You are on page 1of 4

Isolation of pathogen from Plant materials:

a- Aerial parts:
The most common method however for isolating pathogens from
infected plant parts involve:
1- cutting several small sections 5 to 10 mm square from the margin
of the infected lesion to contain both diseased and healthy–looking
tissue (see fig. 4-6 ).
2- These are placed in one of the surface disinfectant solution (3.5%
sodium hypochlorite) for 1 min. this may be diluted, in which case
the material must be immersed for a longer time. making sure that
the surface do get wet.
3- It is then washed three times in sterilized distilled water. Use three
beakers and transfer the material with forceps. It can be dried on
clean tissue-paper and then plated on nutrient medium, usually
three to five per dish for 7 days.

From Stems, Fruits, Seeds, and Other Aerial Plant Parts:

Almost the method described for isolating pathogens from leaves
can also be used to isolate these pathogens from superficial infections of
stems, fruits, seeds, and other aerial plant parts. Entire seeds can be
plated. In addition to these methods, however, pathogens can often be
isolated easily from infected stems and fruits in which the pathogen has
penetrated fairly deeply. This is accomplished by splitting the stem or
breaking the fruit from the healthy side first and then tearing it apart
toward and past the infected margin, thus exposing tissues not previously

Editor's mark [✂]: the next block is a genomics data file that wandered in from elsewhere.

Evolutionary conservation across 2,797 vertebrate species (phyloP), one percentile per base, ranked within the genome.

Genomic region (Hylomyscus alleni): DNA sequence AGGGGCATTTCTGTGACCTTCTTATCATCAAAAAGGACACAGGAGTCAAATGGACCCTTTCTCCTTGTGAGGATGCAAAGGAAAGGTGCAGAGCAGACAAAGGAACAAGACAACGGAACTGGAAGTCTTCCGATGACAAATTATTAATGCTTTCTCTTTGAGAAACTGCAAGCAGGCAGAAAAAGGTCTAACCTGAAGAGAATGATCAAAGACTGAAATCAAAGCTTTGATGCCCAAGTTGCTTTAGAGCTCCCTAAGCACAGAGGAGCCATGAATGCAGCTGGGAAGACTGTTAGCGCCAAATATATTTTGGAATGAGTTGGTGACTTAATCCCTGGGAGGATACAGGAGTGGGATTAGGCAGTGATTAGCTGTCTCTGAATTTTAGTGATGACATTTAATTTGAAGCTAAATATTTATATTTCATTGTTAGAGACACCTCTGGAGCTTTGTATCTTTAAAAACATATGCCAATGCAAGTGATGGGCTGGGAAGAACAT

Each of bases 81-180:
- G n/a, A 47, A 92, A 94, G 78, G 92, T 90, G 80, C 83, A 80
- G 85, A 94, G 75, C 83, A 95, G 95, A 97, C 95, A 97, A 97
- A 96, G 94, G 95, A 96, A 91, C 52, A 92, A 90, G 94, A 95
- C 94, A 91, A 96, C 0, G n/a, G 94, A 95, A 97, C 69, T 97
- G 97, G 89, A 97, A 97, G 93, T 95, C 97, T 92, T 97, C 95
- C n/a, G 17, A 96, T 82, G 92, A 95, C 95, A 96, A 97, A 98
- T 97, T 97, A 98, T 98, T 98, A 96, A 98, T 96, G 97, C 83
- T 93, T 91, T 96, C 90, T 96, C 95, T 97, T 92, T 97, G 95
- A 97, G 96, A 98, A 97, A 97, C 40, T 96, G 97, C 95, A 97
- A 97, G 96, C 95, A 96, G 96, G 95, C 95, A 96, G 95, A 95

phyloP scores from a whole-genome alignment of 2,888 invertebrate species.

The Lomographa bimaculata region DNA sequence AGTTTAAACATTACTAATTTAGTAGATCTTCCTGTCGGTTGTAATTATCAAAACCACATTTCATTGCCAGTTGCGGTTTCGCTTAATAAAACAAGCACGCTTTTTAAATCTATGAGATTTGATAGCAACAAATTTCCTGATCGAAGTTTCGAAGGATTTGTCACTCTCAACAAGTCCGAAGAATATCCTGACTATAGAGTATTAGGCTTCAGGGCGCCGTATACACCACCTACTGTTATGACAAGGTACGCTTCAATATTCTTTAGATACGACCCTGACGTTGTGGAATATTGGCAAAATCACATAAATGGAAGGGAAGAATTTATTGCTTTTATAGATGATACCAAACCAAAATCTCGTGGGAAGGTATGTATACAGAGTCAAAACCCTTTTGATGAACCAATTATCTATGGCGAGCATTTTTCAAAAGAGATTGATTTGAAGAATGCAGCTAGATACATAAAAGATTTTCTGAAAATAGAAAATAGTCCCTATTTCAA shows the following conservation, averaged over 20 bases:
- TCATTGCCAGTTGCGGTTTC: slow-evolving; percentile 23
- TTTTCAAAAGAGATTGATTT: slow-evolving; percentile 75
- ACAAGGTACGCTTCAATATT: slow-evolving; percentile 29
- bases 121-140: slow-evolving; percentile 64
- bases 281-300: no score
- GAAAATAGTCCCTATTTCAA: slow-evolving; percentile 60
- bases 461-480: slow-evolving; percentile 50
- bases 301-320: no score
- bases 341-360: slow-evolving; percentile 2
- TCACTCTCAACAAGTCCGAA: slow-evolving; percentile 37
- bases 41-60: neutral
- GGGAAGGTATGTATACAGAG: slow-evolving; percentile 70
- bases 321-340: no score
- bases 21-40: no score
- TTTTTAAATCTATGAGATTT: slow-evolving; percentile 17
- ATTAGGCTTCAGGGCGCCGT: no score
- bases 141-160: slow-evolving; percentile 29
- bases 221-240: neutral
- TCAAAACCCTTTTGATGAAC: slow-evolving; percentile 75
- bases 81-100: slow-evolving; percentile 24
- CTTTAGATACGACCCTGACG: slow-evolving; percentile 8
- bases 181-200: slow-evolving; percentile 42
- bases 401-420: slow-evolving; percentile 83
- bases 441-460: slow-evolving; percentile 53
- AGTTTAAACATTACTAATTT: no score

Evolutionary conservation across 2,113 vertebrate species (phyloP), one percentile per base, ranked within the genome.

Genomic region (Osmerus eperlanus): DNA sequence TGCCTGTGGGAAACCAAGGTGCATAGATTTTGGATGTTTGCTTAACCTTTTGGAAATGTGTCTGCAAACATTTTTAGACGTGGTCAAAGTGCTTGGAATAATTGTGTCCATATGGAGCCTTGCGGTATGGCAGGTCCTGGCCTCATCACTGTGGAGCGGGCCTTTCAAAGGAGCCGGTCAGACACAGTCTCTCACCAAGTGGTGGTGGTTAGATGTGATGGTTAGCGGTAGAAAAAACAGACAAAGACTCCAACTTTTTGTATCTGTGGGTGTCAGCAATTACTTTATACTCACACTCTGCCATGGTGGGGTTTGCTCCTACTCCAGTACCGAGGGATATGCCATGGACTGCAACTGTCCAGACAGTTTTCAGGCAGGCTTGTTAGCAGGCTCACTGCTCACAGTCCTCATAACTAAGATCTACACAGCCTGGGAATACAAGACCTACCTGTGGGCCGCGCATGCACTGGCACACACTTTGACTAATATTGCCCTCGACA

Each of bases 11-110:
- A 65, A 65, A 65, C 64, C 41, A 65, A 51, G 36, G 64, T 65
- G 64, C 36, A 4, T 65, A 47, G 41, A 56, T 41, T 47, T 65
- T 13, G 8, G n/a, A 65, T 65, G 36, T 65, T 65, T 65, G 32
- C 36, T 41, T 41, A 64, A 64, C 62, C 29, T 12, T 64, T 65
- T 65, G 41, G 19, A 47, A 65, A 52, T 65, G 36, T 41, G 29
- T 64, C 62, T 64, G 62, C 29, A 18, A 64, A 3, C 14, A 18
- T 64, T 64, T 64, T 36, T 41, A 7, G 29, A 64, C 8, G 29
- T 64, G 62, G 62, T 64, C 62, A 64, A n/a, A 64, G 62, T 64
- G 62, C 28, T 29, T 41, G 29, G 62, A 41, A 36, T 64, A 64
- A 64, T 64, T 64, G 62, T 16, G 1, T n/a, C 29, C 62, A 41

exposed to contaminants and not touched by hand or knife and therefore
not contaminated. Small sections of tissue can be cut from the freshly
exposed area of the advancing margin of the infection with a flamed
scalpel and can be plated directly on the culture medium.
b- From Roots, Tubers, Fleshy Roots, and Vegetable Fruits in
Contact with Soil
Isolating pathogens from any diseased plant tissue in contact with
soil presents the additional problems of numerous saprophytic organisms
invading the plant tissue after it has been killed by the pathogen. For this
reason, the first step in isolating the pathogen is repeated thorough
washing of such diseased tissues to remove all soil and most of the loose,
decayed plant tissue in which most of the saprophytes are present. If the
diseased root is small, once it is washed thoroughly, pathogens can be
isolated from it by following one of the methods described for isolating
pathogens from leaves. If isolation is attempted from fleshy roots or other
fleshy tissues penetrated only slightly by the pathogen and showing
only surface lesions, the tissue is washed free from adhering soil, and
several bits of tissue from the margin of the lesions are placed in Clorox
solution. The tissue sections are picked from the solution one by one,
blotted or washed in sterile water, and placed on agar in petri plates. If the
pathogen has penetrated deeply into the fleshy tissue, the method
described earlier for stems and fruit can be used most effectively, namely
breaking the specimens from the healthy side first and then tearing
toward the infected area and plating bits taken from the previously
unexposed margin of the rot.